|A traveler in the South chatted with an aged negro, whom he met in the road. "And I suppose you were once a slave?" he remarked. "Yes, suh," the old colored man answered. "And, so, after the war, you gained your freedom," the gentleman ... Read more of Slavery at Free Jokes.ca|| Informational|
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Source: Papers On Health
The delusion that health can be restored by swallowing
drugs is so widespread that we think it well to quote the following
wise words from the Lancet:--
"An eminent physician not long deceased was once giving evidence in a
will case, and on being asked by counsel what fact he chiefly relied
upon as establishing the insanity of the testator, replied without a
moment's hesitation: 'Chiefly upon his unquestioning faith in the value
of my prescriptions.' It might perfectly well be contended that this
evidence failed to establish the point at issue, and that faith in the
prescriptions of a physician hardly deserved to be stigmatised in so
severe a manner. But admitting this, there is still little to be said
in favour of the sagacity, even if we admit the sanity, of the numerous
people who spend money and thought over the business of physicking
themselves, and who usually, if not indeed always, bring this business
to an unfortunate conclusion. The whole tendency of what may be called
popular pharmacy during the last few years has been in the direction of
introducing to the public a great variety of powerful medicines, put up
in convenient forms, and advertised in such a manner as to produce in
the unthinking, a belief that they may be safely and rightly
administered at all times and seasons, as remedies for some real or
supposed malady. All this, of course, has been greatly promoted by
column after column of advertisement in magazines and lay newspapers;
but we are compelled to admit that the medical profession cannot be
held free from some amount of blame in the matter or from some
responsibility for the way in which drugs have lately been popularised
and brought into common use as articles of domestic consumption.
Medical men have failed, we think, sufficiently to impress upon the
public and upon patients that the aim of reasonable people should be to
keep themselves in health rather than to be always straying, as it
were, upon the confines of disease and seeking assistance from drugs in
order to return to conditions from which they should never have
suffered themselves to depart. The various alkaline salts and
solutions, for example, the advertisements of which meet us at every
turn, and which are offered to the public as specifics, safely to be
taken, without anything so superfluous as the advice of medical men,
for all the various evils which are described by the advertisers as
gout or as heartburn, or as the consequences of 'uric acid,' do
unquestionably, in a certain proportion of cases, afford temporary
relief from some discomfort or inconvenience. They do this
notwithstanding persistence in the habit or in the indulgence, whatever
it may be, the over-eating, the want of exercise, the excessive
consumption of alcohol or of tobacco, which is really underlying the
whole trouble which the drugs are supposed to cure and which at the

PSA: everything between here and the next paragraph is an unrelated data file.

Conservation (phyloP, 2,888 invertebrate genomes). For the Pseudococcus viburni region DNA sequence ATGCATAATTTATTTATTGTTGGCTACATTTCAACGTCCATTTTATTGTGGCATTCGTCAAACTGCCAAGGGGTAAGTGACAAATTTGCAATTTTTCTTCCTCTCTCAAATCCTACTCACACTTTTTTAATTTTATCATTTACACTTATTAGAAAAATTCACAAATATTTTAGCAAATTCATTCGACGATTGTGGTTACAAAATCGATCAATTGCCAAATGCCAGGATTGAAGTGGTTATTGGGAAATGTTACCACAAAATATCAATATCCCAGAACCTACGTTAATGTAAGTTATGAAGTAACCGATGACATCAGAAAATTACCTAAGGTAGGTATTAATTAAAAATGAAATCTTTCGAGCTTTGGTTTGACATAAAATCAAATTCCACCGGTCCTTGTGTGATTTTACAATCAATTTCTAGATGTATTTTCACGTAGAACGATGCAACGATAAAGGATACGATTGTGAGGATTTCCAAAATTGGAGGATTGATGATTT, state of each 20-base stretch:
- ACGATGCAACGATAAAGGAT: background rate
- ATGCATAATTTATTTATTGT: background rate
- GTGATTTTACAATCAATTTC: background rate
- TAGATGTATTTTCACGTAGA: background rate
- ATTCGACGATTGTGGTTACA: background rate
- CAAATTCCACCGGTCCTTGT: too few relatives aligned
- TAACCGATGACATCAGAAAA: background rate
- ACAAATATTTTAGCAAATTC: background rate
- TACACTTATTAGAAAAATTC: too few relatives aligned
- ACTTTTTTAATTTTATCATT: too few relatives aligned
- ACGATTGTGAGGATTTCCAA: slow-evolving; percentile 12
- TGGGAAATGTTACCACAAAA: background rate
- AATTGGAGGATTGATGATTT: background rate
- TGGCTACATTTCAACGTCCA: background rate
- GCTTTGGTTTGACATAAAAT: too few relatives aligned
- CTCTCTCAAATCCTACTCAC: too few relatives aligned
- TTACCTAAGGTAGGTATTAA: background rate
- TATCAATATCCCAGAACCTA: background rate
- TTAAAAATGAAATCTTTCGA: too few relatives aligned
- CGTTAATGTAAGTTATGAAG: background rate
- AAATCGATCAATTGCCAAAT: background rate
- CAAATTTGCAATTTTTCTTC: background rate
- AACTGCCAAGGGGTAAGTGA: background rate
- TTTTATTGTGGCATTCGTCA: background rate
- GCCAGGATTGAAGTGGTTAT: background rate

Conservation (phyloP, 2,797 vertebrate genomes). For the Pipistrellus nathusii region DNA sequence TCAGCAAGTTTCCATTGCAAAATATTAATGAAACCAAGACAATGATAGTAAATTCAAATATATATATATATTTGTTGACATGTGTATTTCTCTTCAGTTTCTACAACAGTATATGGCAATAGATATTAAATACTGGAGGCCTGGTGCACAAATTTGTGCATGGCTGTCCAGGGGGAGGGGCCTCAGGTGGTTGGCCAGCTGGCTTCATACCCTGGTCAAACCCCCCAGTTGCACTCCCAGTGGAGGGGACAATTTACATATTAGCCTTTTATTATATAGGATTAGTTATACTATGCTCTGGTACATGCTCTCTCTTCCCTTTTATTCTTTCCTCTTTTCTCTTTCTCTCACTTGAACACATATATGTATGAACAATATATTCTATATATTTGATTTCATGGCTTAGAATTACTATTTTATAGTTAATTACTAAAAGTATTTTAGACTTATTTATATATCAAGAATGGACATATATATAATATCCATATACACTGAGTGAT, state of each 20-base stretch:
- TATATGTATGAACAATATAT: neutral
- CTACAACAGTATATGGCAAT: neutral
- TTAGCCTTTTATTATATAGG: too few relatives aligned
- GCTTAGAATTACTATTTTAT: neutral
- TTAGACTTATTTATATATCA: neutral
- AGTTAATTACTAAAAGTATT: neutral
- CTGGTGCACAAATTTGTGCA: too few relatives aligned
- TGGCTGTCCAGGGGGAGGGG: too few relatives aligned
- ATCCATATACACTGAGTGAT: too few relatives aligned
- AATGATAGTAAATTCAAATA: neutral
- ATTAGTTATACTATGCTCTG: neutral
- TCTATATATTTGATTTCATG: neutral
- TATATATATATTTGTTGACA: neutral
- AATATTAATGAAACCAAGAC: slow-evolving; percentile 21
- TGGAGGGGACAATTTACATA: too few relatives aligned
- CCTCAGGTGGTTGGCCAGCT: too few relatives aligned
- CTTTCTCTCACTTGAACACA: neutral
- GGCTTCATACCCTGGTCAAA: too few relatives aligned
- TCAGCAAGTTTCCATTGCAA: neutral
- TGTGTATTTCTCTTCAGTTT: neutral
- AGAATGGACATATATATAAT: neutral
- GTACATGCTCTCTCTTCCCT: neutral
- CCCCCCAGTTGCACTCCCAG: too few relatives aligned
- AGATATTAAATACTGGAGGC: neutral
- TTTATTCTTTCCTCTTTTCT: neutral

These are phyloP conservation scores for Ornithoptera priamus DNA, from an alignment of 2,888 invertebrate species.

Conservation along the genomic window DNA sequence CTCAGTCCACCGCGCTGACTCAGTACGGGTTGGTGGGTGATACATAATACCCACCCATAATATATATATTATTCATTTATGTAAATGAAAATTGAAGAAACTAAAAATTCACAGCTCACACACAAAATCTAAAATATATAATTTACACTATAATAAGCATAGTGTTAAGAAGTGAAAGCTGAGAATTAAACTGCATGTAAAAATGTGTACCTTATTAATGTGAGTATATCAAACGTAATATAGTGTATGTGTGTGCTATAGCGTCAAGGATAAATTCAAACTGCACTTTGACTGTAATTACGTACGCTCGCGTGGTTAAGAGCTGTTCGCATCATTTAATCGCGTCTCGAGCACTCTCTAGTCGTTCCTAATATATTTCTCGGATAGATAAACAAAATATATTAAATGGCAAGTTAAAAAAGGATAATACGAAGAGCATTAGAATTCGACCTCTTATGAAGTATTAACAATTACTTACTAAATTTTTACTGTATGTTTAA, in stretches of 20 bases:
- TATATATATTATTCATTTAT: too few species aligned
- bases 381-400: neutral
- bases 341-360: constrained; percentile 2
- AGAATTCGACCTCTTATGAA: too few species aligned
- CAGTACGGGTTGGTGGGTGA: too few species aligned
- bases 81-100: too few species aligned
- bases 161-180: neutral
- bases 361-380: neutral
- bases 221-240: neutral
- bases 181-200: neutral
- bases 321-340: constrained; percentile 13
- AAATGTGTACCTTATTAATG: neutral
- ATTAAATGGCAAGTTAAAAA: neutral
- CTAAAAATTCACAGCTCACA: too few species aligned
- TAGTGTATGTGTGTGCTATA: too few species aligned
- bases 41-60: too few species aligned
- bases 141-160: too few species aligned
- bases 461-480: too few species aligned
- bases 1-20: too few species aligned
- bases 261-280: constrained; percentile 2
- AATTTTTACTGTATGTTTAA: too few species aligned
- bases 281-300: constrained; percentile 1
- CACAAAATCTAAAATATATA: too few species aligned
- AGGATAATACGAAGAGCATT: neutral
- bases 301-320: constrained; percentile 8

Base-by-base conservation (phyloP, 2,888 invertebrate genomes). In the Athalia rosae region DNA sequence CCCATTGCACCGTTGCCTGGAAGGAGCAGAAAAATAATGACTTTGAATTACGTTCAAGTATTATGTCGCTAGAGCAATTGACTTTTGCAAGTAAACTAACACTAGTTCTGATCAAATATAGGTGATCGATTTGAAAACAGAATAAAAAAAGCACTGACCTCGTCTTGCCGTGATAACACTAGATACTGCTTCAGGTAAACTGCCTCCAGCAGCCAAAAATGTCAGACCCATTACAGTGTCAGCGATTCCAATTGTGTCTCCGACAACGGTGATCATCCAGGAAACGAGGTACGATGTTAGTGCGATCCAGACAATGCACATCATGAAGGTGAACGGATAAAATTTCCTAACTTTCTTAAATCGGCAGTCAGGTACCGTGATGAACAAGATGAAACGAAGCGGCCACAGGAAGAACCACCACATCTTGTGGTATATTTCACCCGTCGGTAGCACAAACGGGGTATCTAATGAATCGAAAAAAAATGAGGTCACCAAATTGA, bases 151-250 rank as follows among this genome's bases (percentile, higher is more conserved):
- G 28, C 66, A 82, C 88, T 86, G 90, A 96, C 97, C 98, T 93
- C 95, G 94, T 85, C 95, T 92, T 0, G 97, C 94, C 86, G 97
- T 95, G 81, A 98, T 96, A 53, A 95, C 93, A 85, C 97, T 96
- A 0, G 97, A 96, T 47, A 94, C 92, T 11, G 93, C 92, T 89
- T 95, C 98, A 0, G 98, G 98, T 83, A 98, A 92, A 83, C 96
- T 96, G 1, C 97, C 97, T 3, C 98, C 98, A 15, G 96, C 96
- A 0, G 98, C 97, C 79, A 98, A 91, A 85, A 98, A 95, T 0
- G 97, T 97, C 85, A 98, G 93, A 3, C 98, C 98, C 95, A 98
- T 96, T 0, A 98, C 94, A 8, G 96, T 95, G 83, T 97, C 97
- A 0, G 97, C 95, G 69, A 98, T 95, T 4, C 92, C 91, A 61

very best they only temporarily relieve, while they permit the
continuance of conditions leading ultimately to degeneration of tissue
and to premature death. This is the moral which it is, we contend, the
duty of the profession to draw from the daily events of life. The
natural secretions of the human stomach are acid, and the acidity is
subservient to the digestive functions. It cannot be superseded by
artificial alkalinity without serious disturbance of nutrition; and the
aim of treatment, in the case of all digestive derangements, should be
to cure them by changing the conditions under which they arise, not to
palliate them for a time by the neutralisation of acid, which may,
indeed, give relief from present trouble, but which leaves unaltered
the conditions upon which the trouble really depends. Those who look
down the obituary lists of the newspapers will be struck by the fact
that large numbers of people, in prosperous circumstances, die as
sexagenarians from maladies to which various names are given but which
are, as a rule, evidences of degeneration and of premature senility,
while many who pass this period go on to enter upon an eighth or ninth
decade of life. The former class, we have no doubt, comprise those who
have lived without restraint of their appetites, and who have sought to
allay some of the consequences thence arising by self-medication, while
the latter class comprises those who have lived reasonably, and who, if
annoyed by imperfect digestion, have sought relief by ascertaining and
by abandoning the errors from which it sprang."
Among the most pernicious and dangerous of all the patent medicines on
the market are the so-called "Headache Powders," whose almost
instantaneous effects testify to the potency of the drugs they contain.
Such powerful agents carry their own condemnation, for they cannot in
the nature of things remove the cause of the pain; hence their action
is limited to narcotising the nerves. The disease continues, the damage
goes on, but the faithful sentinels are put to sleep. These headache
powders so increased the deaths from heart failure in New York City a
couple of years ago that it became necessary to warn the public against
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